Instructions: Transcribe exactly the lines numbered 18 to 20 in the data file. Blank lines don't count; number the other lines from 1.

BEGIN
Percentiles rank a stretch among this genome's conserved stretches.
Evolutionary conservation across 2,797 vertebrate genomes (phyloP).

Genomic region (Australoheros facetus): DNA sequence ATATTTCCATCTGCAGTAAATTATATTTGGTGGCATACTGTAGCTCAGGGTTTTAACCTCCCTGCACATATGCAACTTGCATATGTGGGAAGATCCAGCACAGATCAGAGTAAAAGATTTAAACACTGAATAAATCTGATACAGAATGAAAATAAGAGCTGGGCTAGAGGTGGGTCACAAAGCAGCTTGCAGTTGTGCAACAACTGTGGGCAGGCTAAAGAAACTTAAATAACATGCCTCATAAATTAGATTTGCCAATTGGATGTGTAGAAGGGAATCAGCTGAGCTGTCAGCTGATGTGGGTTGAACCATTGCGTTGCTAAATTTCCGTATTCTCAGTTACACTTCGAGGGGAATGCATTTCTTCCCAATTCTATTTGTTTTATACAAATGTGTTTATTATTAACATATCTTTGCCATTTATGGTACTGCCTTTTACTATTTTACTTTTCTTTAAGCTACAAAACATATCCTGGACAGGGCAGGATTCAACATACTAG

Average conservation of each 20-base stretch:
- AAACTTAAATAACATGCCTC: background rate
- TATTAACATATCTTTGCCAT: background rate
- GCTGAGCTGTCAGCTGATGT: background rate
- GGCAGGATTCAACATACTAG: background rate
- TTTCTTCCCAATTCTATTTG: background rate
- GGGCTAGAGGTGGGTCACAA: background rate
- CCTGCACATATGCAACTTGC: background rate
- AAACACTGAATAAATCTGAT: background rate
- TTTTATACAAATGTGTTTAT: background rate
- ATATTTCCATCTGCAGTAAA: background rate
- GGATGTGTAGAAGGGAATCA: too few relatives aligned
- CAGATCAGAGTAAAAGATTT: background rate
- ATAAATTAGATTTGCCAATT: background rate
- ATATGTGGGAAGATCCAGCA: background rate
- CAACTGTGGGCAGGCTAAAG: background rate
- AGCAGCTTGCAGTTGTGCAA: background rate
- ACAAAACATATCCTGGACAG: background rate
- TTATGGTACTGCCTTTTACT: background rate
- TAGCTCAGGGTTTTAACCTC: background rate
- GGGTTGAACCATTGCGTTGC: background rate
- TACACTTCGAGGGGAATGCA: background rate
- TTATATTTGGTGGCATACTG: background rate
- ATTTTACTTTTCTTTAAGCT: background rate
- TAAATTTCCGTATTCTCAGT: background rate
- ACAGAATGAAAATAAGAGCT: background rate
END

- ATATGTGGGAAGATCCAGCA: background rate
- CAACTGTGGGCAGGCTAAAG: background rate
- AGCAGCTTGCAGTTGTGCAA: background rate